Stop and Distant Signals


Stop and Distant signals

Stop signals

A stop signal has a red arm with vertical white stripe towards the left-hand end. It shows a red light when on and a green light when off. Trains must not pass stop signals when on except under specially authorised conditions – this is one of the most contentious issues of modern-day railway operation.

Note – in certain circumstances, the colour light equivalent may show red, yellow and green indications.

Lower quadrant Somersault Upper Quadrant Colour-light

At any signal box, there may be several stop signals serving each line. Most commonly there are two, with the first to be reached by a train (known as the home signal) protecting any points, level crossings etc., and the second (the starting signal) ahead of any points and guarding the entrance to the block section ahead. More complex layouts can have many stop signals per line, perhaps named Outer Home, Intermediate Home, Inner Home, Starting, Advanced Starting, Outer Advanced Starting) whilst in smaller circumstances just a single home signal may suffice.

Whichever of the signals allows entry into the block section ahead is also termed the section signal, but this is more of a technical term and is not normally used from an operating point of view.

The colour light equivalent can be in two forms. It will show red or green if there are no other stop signals ahead worked from the same signal box (and as long as it isn’t also acting as a distant signal – explained later) but if there is another stop signal ahead it will show yellow until all such signals are cleared.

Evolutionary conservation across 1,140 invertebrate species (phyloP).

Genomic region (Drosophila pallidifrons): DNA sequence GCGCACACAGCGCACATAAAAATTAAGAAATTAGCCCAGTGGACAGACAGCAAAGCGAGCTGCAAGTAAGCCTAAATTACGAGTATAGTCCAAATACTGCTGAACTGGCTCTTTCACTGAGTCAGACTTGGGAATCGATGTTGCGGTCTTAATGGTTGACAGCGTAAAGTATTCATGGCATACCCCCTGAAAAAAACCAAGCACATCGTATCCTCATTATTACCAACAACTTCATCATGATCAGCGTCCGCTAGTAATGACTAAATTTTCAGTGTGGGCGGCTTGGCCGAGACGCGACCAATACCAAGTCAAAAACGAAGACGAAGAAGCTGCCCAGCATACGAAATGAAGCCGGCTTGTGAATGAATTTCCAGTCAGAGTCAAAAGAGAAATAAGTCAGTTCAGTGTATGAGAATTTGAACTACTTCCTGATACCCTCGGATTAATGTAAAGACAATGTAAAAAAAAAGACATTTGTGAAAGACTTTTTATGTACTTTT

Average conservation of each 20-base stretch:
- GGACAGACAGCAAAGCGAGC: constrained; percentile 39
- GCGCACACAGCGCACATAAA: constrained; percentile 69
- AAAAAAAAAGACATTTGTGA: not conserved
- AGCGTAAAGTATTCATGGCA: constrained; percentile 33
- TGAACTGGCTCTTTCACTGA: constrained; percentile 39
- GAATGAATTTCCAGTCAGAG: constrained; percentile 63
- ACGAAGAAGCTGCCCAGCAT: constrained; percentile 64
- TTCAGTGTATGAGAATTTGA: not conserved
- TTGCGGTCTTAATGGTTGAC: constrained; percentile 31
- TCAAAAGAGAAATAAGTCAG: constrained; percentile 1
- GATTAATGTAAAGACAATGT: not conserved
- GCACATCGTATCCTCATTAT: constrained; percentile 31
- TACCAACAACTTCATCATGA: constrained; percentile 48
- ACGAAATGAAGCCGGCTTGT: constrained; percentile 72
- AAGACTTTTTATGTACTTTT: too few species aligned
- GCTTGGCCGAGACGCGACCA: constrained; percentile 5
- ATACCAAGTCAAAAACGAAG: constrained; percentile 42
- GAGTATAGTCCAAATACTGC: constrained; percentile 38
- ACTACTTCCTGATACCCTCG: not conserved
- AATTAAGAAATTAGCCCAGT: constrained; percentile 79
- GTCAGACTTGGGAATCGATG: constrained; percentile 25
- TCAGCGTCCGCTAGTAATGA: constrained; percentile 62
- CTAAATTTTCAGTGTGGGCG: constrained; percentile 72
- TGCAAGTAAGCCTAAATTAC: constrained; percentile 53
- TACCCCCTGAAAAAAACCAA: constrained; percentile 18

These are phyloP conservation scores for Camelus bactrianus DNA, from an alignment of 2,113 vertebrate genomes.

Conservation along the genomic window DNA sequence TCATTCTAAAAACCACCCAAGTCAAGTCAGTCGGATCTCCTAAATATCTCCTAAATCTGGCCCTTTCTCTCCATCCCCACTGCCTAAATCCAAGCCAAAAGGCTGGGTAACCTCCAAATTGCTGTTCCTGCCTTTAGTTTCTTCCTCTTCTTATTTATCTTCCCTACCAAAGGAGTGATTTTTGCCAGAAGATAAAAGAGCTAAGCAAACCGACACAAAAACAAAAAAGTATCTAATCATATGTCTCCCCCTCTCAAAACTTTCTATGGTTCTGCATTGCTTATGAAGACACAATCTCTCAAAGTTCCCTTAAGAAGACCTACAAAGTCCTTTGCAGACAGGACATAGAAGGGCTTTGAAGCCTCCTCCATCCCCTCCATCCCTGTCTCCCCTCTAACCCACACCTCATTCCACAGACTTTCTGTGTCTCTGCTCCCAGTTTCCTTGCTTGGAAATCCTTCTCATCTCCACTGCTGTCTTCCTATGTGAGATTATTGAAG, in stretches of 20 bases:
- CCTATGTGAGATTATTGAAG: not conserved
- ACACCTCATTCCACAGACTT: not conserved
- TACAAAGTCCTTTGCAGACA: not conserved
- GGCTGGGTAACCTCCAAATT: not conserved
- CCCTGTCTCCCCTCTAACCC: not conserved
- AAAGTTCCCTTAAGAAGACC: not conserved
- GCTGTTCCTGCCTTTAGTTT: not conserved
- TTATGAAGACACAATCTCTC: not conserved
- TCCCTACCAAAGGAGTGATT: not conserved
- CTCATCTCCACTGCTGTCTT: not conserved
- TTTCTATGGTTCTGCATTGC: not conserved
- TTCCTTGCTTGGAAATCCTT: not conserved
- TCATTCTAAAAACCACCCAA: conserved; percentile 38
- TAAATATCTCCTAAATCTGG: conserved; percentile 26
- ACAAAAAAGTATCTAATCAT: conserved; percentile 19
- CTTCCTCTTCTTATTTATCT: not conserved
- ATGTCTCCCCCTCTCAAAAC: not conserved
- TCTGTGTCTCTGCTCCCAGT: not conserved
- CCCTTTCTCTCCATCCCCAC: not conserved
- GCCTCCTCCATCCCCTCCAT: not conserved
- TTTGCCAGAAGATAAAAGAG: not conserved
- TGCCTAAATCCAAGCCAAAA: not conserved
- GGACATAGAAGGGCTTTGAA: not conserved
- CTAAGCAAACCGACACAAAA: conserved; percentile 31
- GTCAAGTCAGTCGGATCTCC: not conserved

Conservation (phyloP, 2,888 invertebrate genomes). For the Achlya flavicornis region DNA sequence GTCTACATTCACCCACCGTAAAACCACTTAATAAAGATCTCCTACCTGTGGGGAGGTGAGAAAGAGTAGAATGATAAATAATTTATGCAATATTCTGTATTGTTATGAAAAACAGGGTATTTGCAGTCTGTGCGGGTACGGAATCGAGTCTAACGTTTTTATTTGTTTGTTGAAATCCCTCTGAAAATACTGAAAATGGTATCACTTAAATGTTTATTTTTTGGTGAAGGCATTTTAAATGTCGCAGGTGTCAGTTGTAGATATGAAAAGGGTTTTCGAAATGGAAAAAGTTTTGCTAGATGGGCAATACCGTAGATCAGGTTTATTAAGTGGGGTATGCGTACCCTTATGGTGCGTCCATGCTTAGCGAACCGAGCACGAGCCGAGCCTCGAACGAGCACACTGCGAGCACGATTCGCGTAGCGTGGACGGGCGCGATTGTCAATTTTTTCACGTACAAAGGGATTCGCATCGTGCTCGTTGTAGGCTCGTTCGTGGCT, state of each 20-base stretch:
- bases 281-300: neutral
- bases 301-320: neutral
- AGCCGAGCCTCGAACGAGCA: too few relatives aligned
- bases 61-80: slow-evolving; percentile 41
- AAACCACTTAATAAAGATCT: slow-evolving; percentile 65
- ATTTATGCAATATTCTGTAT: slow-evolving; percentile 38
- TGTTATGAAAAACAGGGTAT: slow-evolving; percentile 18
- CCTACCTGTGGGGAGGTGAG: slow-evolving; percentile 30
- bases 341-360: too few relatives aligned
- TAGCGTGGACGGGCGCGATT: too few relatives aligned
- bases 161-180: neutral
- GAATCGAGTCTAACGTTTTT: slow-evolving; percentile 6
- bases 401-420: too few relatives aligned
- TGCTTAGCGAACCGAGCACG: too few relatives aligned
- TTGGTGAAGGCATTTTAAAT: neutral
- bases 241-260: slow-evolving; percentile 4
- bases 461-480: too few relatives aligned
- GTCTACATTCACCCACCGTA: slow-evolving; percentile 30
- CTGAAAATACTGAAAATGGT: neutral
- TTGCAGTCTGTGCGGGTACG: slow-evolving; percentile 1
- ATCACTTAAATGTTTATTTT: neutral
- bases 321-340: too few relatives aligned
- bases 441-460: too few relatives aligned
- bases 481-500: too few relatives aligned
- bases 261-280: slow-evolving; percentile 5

A small word about Rule 39 is appropriate here. This requires a signalman, if not in a position to clear all signals for a train (perhaps the section ahead is still occupied by the previous train) to bring the train nearly to a stand at each of his signals before allowing it to draw forward to his next stop signal.

This is the circumstance referred to above where a colour-light signal will show a third aspect – yellow if the next signal ahead worked by the same box is not cleared. Rule 39 still applies, though.

Distant signals

A distant signal has a yellow arm with a vee-notch at the left end of the arm. A black vee-stripe is painted towards the left end. Distant signals show a yellow light when on and a green light when off.

A distant signal is the first signal a driver sees when approaching a signal box, and when off it indicates that ALL stop signals controlled from the box ahead are off. If on, a driver must expect to stop at the first stop signal. By definition, therefore, a distant signal has to be located a full braking distance from that stop signal, taking into account gradients and maximum permitted speeds.

Lower quadrant Somersault Upper Quadrant Colour-light


Taking account of the description of Rule 39 above, it can be seen that if a driver passes a distant signal at on, he will be prepared to find the stop signal ahead on, but if that signal is off (without his brought nearly to a stand) he can expect all stop signals ahead (worked by that box) to be off.

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